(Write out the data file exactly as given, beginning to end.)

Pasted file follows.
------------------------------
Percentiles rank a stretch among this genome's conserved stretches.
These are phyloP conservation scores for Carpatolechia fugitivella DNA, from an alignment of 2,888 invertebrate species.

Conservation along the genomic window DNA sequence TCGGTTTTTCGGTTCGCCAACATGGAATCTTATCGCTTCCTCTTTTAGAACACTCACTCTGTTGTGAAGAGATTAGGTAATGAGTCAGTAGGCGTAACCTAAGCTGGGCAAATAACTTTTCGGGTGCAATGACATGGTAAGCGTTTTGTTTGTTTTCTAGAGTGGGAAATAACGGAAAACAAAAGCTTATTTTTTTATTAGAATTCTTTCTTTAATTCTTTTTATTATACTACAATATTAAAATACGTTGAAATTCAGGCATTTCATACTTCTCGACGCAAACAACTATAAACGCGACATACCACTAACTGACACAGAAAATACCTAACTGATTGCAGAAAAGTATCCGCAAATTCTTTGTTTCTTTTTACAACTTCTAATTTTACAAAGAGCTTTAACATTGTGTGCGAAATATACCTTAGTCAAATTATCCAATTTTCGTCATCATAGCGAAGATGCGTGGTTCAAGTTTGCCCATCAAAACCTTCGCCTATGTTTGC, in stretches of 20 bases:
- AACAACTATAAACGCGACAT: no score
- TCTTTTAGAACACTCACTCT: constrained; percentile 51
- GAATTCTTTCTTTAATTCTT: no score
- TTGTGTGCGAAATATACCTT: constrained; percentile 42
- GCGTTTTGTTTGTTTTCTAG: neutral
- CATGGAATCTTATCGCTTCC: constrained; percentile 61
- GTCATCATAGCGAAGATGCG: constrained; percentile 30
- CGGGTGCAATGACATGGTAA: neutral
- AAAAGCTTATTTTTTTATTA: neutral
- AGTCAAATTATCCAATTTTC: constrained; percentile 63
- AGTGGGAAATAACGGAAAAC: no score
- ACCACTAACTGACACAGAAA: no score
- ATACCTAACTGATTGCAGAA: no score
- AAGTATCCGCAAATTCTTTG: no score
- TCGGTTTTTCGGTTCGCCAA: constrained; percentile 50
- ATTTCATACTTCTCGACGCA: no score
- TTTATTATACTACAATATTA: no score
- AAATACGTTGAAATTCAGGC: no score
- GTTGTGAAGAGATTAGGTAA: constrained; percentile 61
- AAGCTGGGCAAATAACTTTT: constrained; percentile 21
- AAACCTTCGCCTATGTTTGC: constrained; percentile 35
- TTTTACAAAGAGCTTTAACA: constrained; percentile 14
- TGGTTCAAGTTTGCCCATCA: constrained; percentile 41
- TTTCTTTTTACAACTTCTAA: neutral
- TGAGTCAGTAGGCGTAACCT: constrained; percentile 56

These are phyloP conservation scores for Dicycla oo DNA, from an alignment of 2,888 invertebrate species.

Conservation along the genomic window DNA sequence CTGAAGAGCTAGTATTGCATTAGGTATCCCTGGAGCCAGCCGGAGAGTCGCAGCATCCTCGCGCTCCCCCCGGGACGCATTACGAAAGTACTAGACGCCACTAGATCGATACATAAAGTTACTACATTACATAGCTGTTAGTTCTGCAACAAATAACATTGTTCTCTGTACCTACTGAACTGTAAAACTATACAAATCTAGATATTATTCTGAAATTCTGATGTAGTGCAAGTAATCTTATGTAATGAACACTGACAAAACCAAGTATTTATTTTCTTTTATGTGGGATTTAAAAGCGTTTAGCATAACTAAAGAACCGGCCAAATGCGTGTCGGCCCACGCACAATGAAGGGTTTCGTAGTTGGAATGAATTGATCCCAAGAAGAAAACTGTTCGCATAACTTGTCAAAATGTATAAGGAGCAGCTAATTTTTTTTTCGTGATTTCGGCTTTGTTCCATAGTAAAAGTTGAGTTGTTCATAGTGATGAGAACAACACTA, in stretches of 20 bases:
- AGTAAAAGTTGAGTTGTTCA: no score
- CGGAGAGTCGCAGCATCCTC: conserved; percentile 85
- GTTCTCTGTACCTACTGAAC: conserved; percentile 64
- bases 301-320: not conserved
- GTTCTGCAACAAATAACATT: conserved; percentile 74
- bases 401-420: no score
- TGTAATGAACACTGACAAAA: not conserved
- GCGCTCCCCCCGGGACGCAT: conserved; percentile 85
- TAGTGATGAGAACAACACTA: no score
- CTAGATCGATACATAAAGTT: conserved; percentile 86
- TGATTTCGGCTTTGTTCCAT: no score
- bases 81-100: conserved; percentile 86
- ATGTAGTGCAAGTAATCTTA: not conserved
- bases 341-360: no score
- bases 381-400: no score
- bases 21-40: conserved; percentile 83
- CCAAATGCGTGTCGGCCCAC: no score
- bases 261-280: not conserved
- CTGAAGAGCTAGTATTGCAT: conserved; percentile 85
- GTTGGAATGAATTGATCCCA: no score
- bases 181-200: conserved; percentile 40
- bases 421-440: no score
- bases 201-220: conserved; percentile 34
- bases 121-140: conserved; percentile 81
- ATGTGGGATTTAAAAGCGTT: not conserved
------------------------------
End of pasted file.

Percentiles rank a stretch among this genome's conserved stretches.
These are phyloP conservation scores for Carpatolechia fugitivella DNA, from an alignment of 2,888 invertebrate species.

Conservation along the genomic window DNA sequence TCGGTTTTTCGGTTCGCCAACATGGAATCTTATCGCTTCCTCTTTTAGAACACTCACTCTGTTGTGAAGAGATTAGGTAATGAGTCAGTAGGCGTAACCTAAGCTGGGCAAATAACTTTTCGGGTGCAATGACATGGTAAGCGTTTTGTTTGTTTTCTAGAGTGGGAAATAACGGAAAACAAAAGCTTATTTTTTTATTAGAATTCTTTCTTTAATTCTTTTTATTATACTACAATATTAAAATACGTTGAAATTCAGGCATTTCATACTTCTCGACGCAAACAACTATAAACGCGACATACCACTAACTGACACAGAAAATACCTAACTGATTGCAGAAAAGTATCCGCAAATTCTTTGTTTCTTTTTACAACTTCTAATTTTACAAAGAGCTTTAACATTGTGTGCGAAATATACCTTAGTCAAATTATCCAATTTTCGTCATCATAGCGAAGATGCGTGGTTCAAGTTTGCCCATCAAAACCTTCGCCTATGTTTGC, in stretches of 20 bases:
- AACAACTATAAACGCGACAT: no score
- TCTTTTAGAACACTCACTCT: constrained; percentile 51
- GAATTCTTTCTTTAATTCTT: no score
- TTGTGTGCGAAATATACCTT: constrained; percentile 42
- GCGTTTTGTTTGTTTTCTAG: neutral
- CATGGAATCTTATCGCTTCC: constrained; percentile 61
- GTCATCATAGCGAAGATGCG: constrained; percentile 30
- CGGGTGCAATGACATGGTAA: neutral
- AAAAGCTTATTTTTTTATTA: neutral
- AGTCAAATTATCCAATTTTC: constrained; percentile 63
- AGTGGGAAATAACGGAAAAC: no score
- ACCACTAACTGACACAGAAA: no score
- ATACCTAACTGATTGCAGAA: no score
- AAGTATCCGCAAATTCTTTG: no score
- TCGGTTTTTCGGTTCGCCAA: constrained; percentile 50
- ATTTCATACTTCTCGACGCA: no score
- TTTATTATACTACAATATTA: no score
- AAATACGTTGAAATTCAGGC: no score
- GTTGTGAAGAGATTAGGTAA: constrained; percentile 61
- AAGCTGGGCAAATAACTTTT: constrained; percentile 21
- AAACCTTCGCCTATGTTTGC: constrained; percentile 35
- TTTTACAAAGAGCTTTAACA: constrained; percentile 14
- TGGTTCAAGTTTGCCCATCA: constrained; percentile 41
- TTTCTTTTTACAACTTCTAA: neutral
- TGAGTCAGTAGGCGTAACCT: constrained; percentile 56

These are phyloP conservation scores for Dicycla oo DNA, from an alignment of 2,888 invertebrate species.

Conservation along the genomic window DNA sequence CTGAAGAGCTAGTATTGCATTAGGTATCCCTGGAGCCAGCCGGAGAGTCGCAGCATCCTCGCGCTCCCCCCGGGACGCATTACGAAAGTACTAGACGCCACTAGATCGATACATAAAGTTACTACATTACATAGCTGTTAGTTCTGCAACAAATAACATTGTTCTCTGTACCTACTGAACTGTAAAACTATACAAATCTAGATATTATTCTGAAATTCTGATGTAGTGCAAGTAATCTTATGTAATGAACACTGACAAAACCAAGTATTTATTTTCTTTTATGTGGGATTTAAAAGCGTTTAGCATAACTAAAGAACCGGCCAAATGCGTGTCGGCCCACGCACAATGAAGGGTTTCGTAGTTGGAATGAATTGATCCCAAGAAGAAAACTGTTCGCATAACTTGTCAAAATGTATAAGGAGCAGCTAATTTTTTTTTCGTGATTTCGGCTTTGTTCCATAGTAAAAGTTGAGTTGTTCATAGTGATGAGAACAACACTA, in stretches of 20 bases:
- AGTAAAAGTTGAGTTGTTCA: no score
- CGGAGAGTCGCAGCATCCTC: conserved; percentile 85
- GTTCTCTGTACCTACTGAAC: conserved; percentile 64
- bases 301-320: not conserved
- GTTCTGCAACAAATAACATT: conserved; percentile 74
- bases 401-420: no score
- TGTAATGAACACTGACAAAA: not conserved
- GCGCTCCCCCCGGGACGCAT: conserved; percentile 85
- TAGTGATGAGAACAACACTA: no score
- CTAGATCGATACATAAAGTT: conserved; percentile 86
- TGATTTCGGCTTTGTTCCAT: no score
- bases 81-100: conserved; percentile 86
- ATGTAGTGCAAGTAATCTTA: not conserved
- bases 341-360: no score
- bases 381-400: no score
- bases 21-40: conserved; percentile 83
- CCAAATGCGTGTCGGCCCAC: no score
- bases 261-280: not conserved
- CTGAAGAGCTAGTATTGCAT: conserved; percentile 85
- GTTGGAATGAATTGATCCCA: no score
- bases 181-200: conserved; percentile 40
- bases 421-440: no score
- bases 201-220: conserved; percentile 34
- bases 121-140: conserved; percentile 81
- ATGTGGGATTTAAAAGCGTT: not conserved